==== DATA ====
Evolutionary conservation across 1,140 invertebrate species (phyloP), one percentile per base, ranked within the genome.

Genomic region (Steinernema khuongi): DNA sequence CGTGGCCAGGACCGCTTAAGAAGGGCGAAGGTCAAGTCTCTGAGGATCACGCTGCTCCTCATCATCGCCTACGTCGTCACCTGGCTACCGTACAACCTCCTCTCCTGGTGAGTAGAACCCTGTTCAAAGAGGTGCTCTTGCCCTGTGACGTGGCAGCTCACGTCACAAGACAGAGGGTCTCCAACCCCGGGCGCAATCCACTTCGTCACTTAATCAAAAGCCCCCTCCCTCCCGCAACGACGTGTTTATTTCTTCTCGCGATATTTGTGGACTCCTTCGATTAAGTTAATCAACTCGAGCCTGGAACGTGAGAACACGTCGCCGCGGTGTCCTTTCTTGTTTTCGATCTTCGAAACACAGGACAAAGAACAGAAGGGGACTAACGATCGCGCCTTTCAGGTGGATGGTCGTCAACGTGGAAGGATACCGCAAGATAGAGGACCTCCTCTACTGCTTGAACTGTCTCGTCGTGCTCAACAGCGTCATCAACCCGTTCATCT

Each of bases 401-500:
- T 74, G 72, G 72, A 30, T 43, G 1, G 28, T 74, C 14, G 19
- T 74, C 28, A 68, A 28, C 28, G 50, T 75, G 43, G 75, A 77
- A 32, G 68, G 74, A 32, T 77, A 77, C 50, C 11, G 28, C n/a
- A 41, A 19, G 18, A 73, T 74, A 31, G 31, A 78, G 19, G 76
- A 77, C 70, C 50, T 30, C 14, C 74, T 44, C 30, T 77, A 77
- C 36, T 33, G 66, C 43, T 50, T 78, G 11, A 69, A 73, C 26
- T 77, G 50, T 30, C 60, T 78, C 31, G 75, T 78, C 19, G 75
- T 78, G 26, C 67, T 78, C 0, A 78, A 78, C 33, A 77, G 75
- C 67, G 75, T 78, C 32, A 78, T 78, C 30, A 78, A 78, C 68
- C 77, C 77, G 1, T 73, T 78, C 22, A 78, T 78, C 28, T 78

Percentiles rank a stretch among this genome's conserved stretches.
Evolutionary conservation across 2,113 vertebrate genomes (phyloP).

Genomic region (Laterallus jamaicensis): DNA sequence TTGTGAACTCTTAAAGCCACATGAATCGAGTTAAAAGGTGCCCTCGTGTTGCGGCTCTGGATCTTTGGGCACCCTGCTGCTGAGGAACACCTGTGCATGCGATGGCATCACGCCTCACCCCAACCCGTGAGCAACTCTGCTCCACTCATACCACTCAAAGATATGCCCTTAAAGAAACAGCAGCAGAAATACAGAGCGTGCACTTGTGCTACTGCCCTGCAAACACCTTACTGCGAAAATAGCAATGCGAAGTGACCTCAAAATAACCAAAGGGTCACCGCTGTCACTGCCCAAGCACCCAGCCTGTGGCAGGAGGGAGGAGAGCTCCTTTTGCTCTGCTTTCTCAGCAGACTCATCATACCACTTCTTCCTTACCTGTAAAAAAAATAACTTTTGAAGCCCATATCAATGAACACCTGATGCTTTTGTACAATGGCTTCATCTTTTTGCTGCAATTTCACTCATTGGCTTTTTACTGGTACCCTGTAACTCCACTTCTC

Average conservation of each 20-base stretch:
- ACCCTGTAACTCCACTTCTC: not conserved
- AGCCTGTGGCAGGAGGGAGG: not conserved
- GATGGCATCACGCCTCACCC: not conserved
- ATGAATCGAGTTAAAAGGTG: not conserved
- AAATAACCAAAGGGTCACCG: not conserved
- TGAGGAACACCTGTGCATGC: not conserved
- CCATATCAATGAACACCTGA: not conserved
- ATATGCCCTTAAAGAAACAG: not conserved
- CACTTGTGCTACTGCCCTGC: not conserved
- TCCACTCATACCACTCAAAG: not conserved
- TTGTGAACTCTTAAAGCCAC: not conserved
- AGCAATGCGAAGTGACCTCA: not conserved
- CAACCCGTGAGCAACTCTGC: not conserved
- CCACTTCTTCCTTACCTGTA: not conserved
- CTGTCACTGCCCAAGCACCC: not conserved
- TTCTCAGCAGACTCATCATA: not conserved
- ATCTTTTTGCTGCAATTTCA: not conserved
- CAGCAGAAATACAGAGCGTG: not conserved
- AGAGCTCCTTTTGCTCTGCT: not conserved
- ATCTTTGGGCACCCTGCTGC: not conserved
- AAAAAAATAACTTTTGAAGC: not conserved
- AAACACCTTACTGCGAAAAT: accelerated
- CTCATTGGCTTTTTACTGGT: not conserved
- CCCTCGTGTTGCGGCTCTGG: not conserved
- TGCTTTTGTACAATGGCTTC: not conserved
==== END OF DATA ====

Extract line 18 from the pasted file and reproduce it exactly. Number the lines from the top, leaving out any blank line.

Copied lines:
- ACCCTGTAACTCCACTTCTC: not conserved